The nature of sharing in the modern world is changing. Traditional, evolved, interpersonal sharing within communities and families is declining as social capital erodes and community bonds fragment. Yet web-based sharing between relative strangers is booming, typically intermediated by commercial platforms.
In our new book, Sharing Cities, we argue that cities face both challenges and great opportunities to guide and direct this shift toward the public good. We explore how a genuine Sharing City might — amongst other things:
- enable communal sharing through civic-, charitable-, and community-based intermediaries like tool banks, repair cafés, and community centres;
- regulate commercial sharing companies like Uber and Airbnb to enhance environmental efficiency and ensure social inclusion;
- provide shared public services like libraries and public transport, and make its own resources (buildings, vehicles, etc) shareable by communities; and
- help build the underlying commons and infrastructures for sharing in real and virtual spaces — including an open and accessible web, and safe but not sanitized public spaces.
But to do all these things well demands public participation and that means — in one way or another — sharing one more city resource: power. Citizens need to have the capacity not only to decide whether and how much to participate in sharing ventures, but a role in determining their rules and shaping their design. Genuine Sharing Cities must share power and authority with their citizens.
There are plenty of cities experimenting with increased citizen participation in diverse ways. Participatory budgeting gives citizens an increased voice in how their taxes are spent, and is increasingly widespread — from Paris to Boston to Seoul, as well as in Latin America where cities like Porto Allegre have led the way. But even in its most developed forms, it’s still a limited step, rarely steering more than the tiny proportion of overall budgets and having little impact on broader questions of policy.
Citizen involvement in the delivery of public services such as health, social care, and education is also widespread. But in too many cities and countries this is largely a cynical exercise in buck-passing — shifting responsibilities to citizens, but without the resources or the authority needed to deliver them properly. Genuine co-production where citizens are involved not just in service delivery or the design of the system, but in both, remains rare, even amongst the best practice catalogued by NESTA in the UK.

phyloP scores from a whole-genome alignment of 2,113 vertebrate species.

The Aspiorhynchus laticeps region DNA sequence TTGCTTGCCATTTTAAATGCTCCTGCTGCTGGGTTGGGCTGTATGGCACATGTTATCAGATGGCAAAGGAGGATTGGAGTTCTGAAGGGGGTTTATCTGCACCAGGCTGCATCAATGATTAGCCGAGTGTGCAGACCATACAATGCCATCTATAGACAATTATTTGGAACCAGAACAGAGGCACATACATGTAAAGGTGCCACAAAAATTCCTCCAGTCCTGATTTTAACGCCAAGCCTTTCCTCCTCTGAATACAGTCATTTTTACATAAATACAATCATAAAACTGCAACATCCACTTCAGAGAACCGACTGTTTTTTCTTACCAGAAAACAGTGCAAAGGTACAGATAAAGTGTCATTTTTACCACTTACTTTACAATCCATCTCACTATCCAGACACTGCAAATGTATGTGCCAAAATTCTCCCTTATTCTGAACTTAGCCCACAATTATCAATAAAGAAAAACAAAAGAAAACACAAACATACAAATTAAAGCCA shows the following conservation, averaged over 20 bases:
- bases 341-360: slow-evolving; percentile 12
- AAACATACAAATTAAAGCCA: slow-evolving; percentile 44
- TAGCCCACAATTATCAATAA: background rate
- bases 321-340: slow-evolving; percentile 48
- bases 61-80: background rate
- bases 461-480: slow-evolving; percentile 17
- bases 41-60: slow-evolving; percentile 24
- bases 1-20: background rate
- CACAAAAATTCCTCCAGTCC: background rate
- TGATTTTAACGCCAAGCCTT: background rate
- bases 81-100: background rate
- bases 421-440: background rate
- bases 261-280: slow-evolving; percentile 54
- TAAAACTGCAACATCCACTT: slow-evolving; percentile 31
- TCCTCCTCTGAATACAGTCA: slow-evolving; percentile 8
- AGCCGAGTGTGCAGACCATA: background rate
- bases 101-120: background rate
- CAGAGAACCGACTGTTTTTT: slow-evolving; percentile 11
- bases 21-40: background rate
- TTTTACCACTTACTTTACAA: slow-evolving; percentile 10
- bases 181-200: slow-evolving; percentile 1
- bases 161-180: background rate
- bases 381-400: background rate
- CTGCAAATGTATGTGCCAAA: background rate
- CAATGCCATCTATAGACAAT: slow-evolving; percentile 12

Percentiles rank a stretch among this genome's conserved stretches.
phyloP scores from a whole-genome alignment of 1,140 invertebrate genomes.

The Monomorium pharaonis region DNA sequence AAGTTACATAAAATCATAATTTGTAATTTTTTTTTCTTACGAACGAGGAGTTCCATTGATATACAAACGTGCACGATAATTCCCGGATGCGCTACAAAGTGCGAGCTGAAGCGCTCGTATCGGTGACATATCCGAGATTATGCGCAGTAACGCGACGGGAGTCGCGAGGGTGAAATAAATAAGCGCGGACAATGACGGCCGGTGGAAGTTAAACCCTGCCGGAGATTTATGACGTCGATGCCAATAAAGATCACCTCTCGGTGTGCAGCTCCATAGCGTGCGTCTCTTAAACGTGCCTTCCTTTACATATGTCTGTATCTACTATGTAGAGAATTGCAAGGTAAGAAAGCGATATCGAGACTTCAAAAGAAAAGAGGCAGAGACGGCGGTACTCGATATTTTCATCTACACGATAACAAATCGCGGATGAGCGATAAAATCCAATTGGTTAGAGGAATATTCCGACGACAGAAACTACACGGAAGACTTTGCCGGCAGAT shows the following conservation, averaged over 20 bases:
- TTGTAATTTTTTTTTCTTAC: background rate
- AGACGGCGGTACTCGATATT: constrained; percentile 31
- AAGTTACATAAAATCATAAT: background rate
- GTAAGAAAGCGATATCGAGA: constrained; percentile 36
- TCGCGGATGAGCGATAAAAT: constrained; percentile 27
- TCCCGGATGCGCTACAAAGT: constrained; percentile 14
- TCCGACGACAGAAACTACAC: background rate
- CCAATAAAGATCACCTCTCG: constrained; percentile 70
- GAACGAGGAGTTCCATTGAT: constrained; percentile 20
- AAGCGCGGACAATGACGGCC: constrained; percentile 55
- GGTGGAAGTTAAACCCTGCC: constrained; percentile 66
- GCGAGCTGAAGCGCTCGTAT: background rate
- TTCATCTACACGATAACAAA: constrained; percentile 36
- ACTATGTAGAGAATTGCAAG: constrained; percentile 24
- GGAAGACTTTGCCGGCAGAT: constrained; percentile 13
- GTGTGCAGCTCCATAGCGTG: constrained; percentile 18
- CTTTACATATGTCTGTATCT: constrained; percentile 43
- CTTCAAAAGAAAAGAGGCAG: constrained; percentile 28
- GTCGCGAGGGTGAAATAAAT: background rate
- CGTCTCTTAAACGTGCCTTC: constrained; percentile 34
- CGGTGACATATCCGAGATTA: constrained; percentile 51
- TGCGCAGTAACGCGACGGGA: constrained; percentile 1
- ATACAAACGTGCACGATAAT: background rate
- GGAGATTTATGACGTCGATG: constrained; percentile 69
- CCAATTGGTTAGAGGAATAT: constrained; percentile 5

People’s desire to be involved in design and planning, as well as in service delivery, applies across the real sharing economy — even where commercial intermediaries are involved. This is one reason why treating people as citizens, rather than consumers, is central to real sharing. It’s also why cooperative models for sharing platforms are preferable to corporate ones, and why cities should hold formal stakes in sharing operations.
Empowered civic engagement not only encourages greater involvement in sharing, it helps sharing rebuild social capital and — even more importantly — reinforces the ways that sharing can shift public norms, identity, and values away from consumerism. When it comes to the crunch, this potential for changing values is one of the fundamental reasons sharing is so exciting.
Somehow it wasn’t surprising to learn — at last month’s International Workshop on the Sharing Economy — that, in their review of emerging business models in the sharing economy, Boyd Cohen and Pablo Munoz found that most U.S. sharing economy businesses scored very poorly on collaborative governance. In cities, by contrast, shared citizenship underpins the basics of community. As Michael Sandel highlights, many of our shared public institutions are not just a safety net for the poor, but also “sites for the cultivation of a common citizenship, so that people from different walks of life encounter one another and so acquire enough of a shared … sense of a shared life that we can meaningfully think of one another as citizens in a common venture.”
But, today, the intrusion of commercial interests and campaign finance into the civic realm and city politics threatens that basic sense of community and our mutual care for our fellow people. Sharing is a critical arena in which that intrusion can be resisted. By renewing and rebuilding social capital in community gardens, supper clubs, freecycling, street banks, and other such forms of civic, charitable, and communal sharing, communities can reject identities shaped purely by what we buy and own whilst at the same time countering the “democracy deficit” that many people are feeling.